If travelling independently (on a budget), you might fancy the option of using public transport from Serang (via Sumur) to Tamanjaya (8 hr bus trip). Hire a local guide who will take you to the jungle for less cash)
Using public transport in this area is rather suitable for an adventurous traveller as it is not at all comfortable, not reliable and usually takes ages – however, you are guaranteed to bring with you some unforgettable memories 😉
BADUY TRIBES (THE PEOPLE OF THE FOREST)
Living a relatively undisturbed way of life, the Baduy tribes are the last primitive rainforest people in Java. Although they refuse the use of modern technology contact with the outside world is inevitable, of course, and so the ethnic group today benefits from eco-tourism.
Strangers (in some cases only Indonesian tourists) are free to visit some of the villages in the Lebak Regency to see how the indigenous people live in simple bamboo huts, with no electricity, mobile phones, soap or toothpaste, and their traditional handicraft can be purchased as souvenirs.
Note that based on their beliefs, the Baduy people do not like to be photographed, hence always ask for permission.
TO GET THERE: From Jakarta take a train to Rangkasbitung, change for a red bus (angkot) to Aweh where you will need to take a big bus (elf) to Ciboleger – the entrance to the Baduy villages (the whole journey takes up to 3-4 hrs)
GUNUNG HALIMUN SALAK NATIONAL PARK
Another magnificent wilderness area in the western Java is the Gunung Halimun Salak National Park. Shared by West Java and Banten, the reserve has been successfully protecting endangered endemic fauna and flora since 1992 and it is worth seeing in the dry season.
The territory comprises of Mount Salak & Mount Halimun, and it is a great destination for thrill seekers and nature lovers. Activities like white-water rafting, jungle trekking, tracking a leopard, exotic birdlife watching and volcano hiking are amongst the favourite.
The main access to the reserve from Banten is Bengkung, albeit not many foreigners choose this option. More popular is the entrance from West Java (Bogor), from where both volcanoes can be reached.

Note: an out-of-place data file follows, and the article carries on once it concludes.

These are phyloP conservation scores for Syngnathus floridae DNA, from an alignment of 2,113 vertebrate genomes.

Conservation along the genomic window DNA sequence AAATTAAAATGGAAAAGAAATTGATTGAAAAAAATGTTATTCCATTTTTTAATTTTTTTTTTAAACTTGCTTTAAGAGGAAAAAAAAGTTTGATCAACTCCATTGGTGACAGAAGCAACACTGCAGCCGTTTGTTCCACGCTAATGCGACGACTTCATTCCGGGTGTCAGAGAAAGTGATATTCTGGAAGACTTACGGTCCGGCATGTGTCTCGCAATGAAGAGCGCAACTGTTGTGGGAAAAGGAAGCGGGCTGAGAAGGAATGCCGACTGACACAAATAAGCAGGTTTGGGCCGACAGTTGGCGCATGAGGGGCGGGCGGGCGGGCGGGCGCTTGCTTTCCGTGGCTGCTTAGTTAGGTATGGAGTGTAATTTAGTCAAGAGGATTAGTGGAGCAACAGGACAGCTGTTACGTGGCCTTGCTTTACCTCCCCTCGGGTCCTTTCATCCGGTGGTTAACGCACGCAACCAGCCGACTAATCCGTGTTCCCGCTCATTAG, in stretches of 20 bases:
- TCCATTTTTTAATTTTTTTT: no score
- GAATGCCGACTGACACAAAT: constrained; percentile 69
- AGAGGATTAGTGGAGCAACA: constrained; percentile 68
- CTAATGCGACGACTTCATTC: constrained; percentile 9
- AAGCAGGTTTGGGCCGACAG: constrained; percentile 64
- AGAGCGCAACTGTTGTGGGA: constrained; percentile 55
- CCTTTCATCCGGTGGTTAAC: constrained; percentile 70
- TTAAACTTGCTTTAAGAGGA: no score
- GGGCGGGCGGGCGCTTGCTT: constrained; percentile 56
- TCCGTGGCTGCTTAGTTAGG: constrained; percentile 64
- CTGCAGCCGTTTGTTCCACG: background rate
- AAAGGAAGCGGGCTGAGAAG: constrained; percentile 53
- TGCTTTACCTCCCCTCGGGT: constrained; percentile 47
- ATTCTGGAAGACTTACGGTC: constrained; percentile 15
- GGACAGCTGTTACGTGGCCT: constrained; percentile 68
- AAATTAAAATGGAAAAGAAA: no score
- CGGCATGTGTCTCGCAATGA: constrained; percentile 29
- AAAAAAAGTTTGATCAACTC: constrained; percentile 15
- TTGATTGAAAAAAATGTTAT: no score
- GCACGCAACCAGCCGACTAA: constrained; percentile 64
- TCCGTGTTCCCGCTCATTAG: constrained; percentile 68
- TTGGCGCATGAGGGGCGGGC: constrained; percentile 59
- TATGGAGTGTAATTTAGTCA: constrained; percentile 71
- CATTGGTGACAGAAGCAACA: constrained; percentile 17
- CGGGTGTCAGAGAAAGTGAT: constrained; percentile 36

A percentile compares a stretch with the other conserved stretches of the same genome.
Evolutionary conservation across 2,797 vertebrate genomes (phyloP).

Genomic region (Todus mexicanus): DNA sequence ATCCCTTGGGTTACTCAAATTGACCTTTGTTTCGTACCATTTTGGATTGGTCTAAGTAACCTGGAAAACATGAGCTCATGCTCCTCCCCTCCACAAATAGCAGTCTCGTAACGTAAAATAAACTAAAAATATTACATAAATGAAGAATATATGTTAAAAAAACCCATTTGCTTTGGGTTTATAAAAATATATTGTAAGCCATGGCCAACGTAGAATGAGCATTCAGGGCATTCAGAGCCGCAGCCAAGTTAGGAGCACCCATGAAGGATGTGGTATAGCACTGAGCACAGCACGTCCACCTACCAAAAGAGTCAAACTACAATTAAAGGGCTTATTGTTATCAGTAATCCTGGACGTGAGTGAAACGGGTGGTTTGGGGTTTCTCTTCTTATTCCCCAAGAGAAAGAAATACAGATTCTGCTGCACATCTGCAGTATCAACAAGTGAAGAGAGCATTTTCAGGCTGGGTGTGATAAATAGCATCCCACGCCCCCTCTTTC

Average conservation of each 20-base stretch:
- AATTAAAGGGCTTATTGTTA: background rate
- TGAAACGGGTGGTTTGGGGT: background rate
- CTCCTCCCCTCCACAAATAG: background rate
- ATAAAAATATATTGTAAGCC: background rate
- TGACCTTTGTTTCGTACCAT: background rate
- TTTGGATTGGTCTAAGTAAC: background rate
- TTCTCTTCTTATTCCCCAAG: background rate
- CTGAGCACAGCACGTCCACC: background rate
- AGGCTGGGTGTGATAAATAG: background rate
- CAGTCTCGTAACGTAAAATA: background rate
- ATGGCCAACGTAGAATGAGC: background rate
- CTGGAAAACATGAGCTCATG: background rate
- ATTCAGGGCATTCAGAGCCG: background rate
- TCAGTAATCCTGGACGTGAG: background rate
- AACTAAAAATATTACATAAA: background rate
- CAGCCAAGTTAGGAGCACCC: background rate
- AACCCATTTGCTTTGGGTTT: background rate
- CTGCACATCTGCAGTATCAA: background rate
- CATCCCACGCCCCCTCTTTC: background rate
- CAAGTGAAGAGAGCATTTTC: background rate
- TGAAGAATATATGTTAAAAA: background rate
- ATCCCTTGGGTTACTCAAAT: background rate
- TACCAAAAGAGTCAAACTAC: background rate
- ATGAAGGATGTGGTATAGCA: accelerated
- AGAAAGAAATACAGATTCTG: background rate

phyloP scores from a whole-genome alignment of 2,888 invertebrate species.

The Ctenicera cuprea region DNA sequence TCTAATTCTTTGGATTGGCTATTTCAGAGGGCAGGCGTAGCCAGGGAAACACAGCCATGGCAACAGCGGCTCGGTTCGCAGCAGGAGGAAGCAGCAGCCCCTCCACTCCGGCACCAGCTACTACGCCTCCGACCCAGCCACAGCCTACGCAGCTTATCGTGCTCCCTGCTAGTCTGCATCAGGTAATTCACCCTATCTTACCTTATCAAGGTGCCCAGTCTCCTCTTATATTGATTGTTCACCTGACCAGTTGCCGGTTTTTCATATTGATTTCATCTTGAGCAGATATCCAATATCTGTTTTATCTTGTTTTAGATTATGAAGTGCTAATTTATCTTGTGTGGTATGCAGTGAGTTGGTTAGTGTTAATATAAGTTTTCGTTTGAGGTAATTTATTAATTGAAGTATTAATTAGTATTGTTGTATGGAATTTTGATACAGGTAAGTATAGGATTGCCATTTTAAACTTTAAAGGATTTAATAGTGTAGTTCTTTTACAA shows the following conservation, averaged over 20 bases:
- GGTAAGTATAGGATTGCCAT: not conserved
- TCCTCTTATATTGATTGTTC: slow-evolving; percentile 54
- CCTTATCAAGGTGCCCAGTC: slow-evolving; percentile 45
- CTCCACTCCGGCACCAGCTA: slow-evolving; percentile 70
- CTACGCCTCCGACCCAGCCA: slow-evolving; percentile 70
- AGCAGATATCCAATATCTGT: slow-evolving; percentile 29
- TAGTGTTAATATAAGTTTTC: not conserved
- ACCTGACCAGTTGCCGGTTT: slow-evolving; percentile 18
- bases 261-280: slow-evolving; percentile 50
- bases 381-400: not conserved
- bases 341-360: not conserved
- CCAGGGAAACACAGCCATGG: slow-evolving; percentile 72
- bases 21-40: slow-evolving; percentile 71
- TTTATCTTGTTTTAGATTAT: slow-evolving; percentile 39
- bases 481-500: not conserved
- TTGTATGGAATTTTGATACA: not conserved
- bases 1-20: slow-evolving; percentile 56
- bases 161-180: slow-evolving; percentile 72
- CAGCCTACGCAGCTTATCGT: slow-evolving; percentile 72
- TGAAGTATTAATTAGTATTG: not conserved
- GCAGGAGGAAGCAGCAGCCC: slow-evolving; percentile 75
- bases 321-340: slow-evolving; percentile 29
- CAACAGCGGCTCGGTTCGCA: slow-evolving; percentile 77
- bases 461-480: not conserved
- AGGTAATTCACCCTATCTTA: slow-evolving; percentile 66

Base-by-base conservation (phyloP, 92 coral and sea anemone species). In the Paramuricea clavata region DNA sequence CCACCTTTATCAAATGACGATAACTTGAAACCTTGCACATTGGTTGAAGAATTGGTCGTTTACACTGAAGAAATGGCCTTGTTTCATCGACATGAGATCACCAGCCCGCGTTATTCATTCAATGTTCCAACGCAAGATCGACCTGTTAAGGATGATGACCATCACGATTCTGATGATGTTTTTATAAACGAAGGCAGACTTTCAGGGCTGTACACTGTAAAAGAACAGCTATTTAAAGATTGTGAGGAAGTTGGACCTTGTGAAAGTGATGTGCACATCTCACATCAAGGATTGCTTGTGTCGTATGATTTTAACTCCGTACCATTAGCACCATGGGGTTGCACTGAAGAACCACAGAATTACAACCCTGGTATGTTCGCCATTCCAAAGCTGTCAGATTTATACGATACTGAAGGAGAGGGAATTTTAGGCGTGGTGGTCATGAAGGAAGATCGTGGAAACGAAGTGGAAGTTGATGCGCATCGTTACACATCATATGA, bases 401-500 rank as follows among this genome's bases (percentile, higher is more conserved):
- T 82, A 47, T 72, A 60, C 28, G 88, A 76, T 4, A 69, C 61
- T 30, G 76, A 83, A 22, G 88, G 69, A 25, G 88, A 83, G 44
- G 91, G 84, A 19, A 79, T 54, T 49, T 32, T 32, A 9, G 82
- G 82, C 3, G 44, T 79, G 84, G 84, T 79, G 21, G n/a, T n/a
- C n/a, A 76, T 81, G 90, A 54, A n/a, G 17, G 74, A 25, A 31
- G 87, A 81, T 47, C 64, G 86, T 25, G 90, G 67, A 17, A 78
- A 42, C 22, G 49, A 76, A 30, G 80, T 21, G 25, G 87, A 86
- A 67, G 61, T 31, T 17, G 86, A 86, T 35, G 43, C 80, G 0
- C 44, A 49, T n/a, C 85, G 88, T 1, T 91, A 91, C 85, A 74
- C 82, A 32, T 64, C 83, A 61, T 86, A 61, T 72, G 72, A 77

Climbing the Halimun Volcano is popular as the hike includes hot springs, warm mud, gorgeous waterfalls and undisturbed nature, while Mount Salak is easily accessible and less challenging. Cikaniki or Sukagalih Villages are the starting points with some nice homestays and eco-tourism.
TO GET THERE: fly to Jakarta, catch a bus from Jakarta to Bogor (1-2 hrs) or a train (30 min). Then Take a private minivan to Kabandungan or self-drive (2-3 hrs) NOTE If you intend to visit the Sawarna Beach/Banten, it is possible to reach the Halimun-Salak national park from there, via Karanghawu/West Java.
ESSENTIAL EXPERIENCES IN BANTEN (BRIEF SUMMARY)
WHEN TO TRAVEL
The dry season in Java generally runs from May till October with peak tourist season in July and August (try to avoid these months as the prices go up and most of the places are overcrowded).
Good time to visit Java seems May-June and Sep-Oct. However, rain can occur at any time in this part of the world. Also, weekends and local public and school holidays will be very busy.
HOW TO GET THERE
Fly to Jakarta.
If travelling overland from Sumatra, use the Indonesian ferry services departing from Bakauheni (Lampung/Sumatra) to Cilegon (Banten/Java).
For all international flights visit www.momondo.com or www.skyscanner.com
For all domestic Indonesian flights check out www.garuda-indonesia.com